.243/.297/.355. -1.3 fWAR, last in the American League. Yeeesh. The White Sox' two best hitters this season have been Jose Abreu and Adam LaRoche, and fortunately for the Pirates, only one of them will get to play Monday and Tuesday, since there won't be a DH in PNC Park. (Perhaps the White Sox will have LaRoche sit and spare him the boos.) Abreu hasn't been quite as good as he was when he took the league by storm last year, but he's still a formidable power threat. LaRoche has hit for a low average, but has a .348 OBP and eight home runs.
Other than those two guys and young corner outfielder Avisail Garcia, the White Sox' position players have been massively disappointing. Melky Cabrera is the worst culprit -- his three-year deal has resulted in a .240/.278/.277 line so far. Alexei Ramirez, Tyler Flowers, Conor Gillaspie and Adam Eaton haven't helped, either, and neither has much of anyone on the White Sox' bench. More on the Sox' position players later.
4.14 ERA, 3.72 FIP, 3.75 xFIP. 7.0 fWAR, sixth in the American League. The quality of the White Sox' pitching staff has so far been masked by an awful team defense (last in baseball in defensive efficiency), and to judge their pitchers on their ERA wouldn't do them justice. Still, though, they White Sox' pitchers are nothing the Bucs can't handle, especially since they won't face Chris Sale this week.
Monday's starter is Carlos Rodon, the third overall pick in last year's draft. He's tremendously exciting, with good velocity for a lefty and a tremendous slider.
Rodon's inexperience still shows, though, in the 24 walks he's allowed in 40 2/3 innings this year. He's also basically a two-pitch guy at this point.
The Bucs face another young lefty, Jose Quintana, on Tuesday. Quintana's stuff isn't as good as Rodon's, but he's quietly been a reliable mid-rotation type for the past several years. On Wednesday, the White Sox will send John Danks, who has improved his strikeout and walk numbers after a poor 2014 season but whose fly ball rate has increased, making his starts in homer-friendly U.S. Cellular Field a struggle. Thursday's starter is Jeff Samardzija, who's been mediocre in his first (and perhaps only) season on the South Side. Samardzija's peripherals are mostly intact, however, and of course he's historically dominated Pirates hitters, holding them to a .580 OPS for his career.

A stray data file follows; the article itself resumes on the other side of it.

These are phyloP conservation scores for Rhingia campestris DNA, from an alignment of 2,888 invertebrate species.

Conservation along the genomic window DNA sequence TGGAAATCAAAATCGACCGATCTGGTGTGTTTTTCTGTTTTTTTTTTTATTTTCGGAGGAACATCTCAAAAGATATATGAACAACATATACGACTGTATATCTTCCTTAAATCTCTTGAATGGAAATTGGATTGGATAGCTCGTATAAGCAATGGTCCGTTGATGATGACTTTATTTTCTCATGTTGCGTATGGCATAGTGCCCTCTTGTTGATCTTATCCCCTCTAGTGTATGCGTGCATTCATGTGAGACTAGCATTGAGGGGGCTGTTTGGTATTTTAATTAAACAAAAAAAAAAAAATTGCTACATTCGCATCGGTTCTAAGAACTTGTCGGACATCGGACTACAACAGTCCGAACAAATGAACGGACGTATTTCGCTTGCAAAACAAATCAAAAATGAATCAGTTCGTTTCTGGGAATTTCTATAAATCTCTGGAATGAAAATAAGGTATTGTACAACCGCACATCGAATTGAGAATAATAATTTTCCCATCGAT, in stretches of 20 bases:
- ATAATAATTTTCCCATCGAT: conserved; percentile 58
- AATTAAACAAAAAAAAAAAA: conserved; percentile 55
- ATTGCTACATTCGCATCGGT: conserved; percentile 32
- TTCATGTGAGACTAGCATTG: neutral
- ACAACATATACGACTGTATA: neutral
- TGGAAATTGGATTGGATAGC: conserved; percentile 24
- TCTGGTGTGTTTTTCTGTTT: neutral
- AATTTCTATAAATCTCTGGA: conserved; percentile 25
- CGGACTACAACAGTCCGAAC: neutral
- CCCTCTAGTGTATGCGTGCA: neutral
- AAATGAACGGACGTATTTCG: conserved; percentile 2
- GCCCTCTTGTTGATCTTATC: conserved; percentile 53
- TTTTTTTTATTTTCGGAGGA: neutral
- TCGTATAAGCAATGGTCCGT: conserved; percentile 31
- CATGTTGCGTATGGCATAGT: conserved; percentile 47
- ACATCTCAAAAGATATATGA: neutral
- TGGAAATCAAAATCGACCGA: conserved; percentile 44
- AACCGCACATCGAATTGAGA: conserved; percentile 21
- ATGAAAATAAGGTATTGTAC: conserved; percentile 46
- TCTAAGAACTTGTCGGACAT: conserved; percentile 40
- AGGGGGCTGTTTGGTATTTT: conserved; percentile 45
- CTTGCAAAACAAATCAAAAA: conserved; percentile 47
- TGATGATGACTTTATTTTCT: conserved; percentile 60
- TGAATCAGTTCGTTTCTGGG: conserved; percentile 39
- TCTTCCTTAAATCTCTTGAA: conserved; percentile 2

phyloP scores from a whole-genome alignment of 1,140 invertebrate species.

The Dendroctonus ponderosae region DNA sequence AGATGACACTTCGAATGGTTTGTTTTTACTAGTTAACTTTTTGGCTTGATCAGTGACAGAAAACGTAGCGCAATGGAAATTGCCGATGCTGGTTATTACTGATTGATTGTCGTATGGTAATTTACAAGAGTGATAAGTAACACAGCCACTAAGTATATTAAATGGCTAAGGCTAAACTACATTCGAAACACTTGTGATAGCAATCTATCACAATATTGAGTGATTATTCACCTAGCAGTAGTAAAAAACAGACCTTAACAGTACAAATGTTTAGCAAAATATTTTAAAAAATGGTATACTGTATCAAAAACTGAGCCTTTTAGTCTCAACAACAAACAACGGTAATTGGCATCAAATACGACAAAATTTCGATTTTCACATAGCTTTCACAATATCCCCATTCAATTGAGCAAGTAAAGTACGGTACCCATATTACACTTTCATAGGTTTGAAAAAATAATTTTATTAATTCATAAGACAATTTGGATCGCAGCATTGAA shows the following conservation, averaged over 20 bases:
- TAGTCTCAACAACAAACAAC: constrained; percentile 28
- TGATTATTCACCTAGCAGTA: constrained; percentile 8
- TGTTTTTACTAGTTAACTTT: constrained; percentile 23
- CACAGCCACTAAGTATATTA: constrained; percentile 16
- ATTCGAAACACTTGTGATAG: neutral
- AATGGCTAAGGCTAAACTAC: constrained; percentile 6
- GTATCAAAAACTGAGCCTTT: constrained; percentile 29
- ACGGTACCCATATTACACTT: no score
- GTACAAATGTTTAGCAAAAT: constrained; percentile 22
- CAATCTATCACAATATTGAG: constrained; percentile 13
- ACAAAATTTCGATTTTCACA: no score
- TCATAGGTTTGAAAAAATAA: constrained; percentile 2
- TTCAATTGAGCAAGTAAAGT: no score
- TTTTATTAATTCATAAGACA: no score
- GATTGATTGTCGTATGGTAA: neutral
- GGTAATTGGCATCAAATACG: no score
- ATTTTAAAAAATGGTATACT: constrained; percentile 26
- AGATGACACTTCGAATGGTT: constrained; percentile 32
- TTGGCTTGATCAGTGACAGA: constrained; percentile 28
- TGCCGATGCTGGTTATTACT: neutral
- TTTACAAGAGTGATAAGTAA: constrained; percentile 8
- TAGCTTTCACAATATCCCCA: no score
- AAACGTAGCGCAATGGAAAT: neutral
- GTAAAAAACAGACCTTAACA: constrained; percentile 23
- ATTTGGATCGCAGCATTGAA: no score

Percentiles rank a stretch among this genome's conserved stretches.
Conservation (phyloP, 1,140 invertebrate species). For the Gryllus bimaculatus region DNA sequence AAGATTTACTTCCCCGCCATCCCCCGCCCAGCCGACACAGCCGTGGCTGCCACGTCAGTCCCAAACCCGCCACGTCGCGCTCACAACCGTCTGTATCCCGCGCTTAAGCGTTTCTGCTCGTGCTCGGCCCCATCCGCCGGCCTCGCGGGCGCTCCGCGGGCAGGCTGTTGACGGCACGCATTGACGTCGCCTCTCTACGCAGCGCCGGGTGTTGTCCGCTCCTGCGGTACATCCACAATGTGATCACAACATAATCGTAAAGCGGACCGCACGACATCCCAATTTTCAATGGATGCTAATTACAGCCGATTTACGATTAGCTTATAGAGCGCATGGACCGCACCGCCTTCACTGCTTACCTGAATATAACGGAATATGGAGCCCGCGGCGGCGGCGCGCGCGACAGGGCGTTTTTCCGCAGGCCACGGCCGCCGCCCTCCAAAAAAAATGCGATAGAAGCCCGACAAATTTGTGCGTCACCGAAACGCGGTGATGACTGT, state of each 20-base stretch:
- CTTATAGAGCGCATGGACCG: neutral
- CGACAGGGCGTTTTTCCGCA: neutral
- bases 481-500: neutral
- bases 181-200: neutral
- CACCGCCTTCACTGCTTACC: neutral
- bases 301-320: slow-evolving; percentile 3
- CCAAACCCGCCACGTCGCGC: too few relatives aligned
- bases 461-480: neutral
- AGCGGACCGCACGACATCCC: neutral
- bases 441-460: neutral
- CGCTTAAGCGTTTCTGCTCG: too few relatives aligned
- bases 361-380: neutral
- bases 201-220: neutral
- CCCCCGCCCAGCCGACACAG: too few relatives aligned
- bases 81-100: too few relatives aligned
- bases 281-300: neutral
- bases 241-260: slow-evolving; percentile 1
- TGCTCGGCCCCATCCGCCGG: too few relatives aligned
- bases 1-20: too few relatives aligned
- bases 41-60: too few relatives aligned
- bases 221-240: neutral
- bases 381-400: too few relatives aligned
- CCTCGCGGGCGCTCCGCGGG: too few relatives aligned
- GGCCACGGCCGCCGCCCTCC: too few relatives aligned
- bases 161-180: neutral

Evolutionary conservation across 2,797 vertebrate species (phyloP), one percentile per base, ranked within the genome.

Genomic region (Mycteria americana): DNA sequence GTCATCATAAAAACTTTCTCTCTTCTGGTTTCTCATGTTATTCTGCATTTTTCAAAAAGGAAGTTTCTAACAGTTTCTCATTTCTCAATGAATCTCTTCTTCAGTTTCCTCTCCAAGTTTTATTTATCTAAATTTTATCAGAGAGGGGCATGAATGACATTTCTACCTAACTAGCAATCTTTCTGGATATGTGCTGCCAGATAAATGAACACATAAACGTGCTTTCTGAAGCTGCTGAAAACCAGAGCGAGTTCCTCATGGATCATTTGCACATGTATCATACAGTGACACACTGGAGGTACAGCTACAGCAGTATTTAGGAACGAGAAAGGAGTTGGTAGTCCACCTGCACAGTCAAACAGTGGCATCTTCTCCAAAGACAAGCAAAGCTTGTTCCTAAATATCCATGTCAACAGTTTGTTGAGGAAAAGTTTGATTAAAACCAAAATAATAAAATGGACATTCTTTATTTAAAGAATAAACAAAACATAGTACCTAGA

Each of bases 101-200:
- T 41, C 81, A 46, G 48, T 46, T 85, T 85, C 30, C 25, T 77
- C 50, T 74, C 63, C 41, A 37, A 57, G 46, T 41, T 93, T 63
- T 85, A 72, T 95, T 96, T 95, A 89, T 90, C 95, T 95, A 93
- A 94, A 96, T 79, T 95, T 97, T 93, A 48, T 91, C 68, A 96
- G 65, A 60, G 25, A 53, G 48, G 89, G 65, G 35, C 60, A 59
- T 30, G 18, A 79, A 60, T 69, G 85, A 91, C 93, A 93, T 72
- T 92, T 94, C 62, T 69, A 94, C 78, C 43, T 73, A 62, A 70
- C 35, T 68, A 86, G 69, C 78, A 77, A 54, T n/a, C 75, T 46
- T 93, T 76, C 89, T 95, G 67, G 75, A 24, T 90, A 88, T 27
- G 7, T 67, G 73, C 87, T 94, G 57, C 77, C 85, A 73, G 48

Closer David Robertson has been everything the White Sox were likely hoping for when they signed him to a gargantuan contract last offseason, and young-ish righties Zach Putnam and Daniel Webb could give the Pirates trouble as well. Zach Duke seems to have remembered he's Zach Duke this season, however, and Hector Noesi (who I assume the Pirates won't face unless there's a blowout or an extra-inning game) is a bad pitcher even by long-reliever standards. The Sox bullpen does have one wild card in Junior Guerra (who isn't the same guy as Javy Guerra, who also pitched for them this year). Guerra, a 30-year-old journeyman who has pitched in U.S. independent ball as well as in Mexico, Venezuela and Italy (!), signed a minor-league deal with the White Sox last offseason and posted great strikeout rates in the minors. He made his big-league debut last weekend.
The White Sox' 28-33 record likely isn't what they expected heading into the season, but it's actually better than they deserve -- 3rd order winning percentage indicates they're something like a 24-37 team, and their -53 run differential beats only the Phillies, Brewers and Red Sox.
Particularly compared to the Padres' splashy offseason, I liked the White Sox' attention-grabbing moves last winter -- with a core of Abreu, Sale, Quintana and Rodon already in place, the White Sox clearly had talent, and Going For It seemed ambitious but reasonable. Plainly, though, their plan isn't working. Abreu, Sale and Quintana have held up their end of the bargain, and Rodon might be about to. So have new additions LaRoche and Robertson. Samardzija hasn't, although much of that is the fault of the White Sox' defense.
The Sox' complementary position players are to blame, and I'm not sure the White Sox should have seen that coming.
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These players did, of course, have flaws of which the White Sox should have been aware. Before the season, Cabrera was an inconsistent player with a PED past. Ramirez hated walking like cats hate baths. Eaton had a .359 BABIP last year. And so on. But with the possible exception of Cabrera, the White Sox didn't need these guys to be stars. They just needed them to complement a terrific rotation, a solid bullpen, and Abreu. They haven't done that, either offensively or defensively, and the White Sox remain stuck in neutral.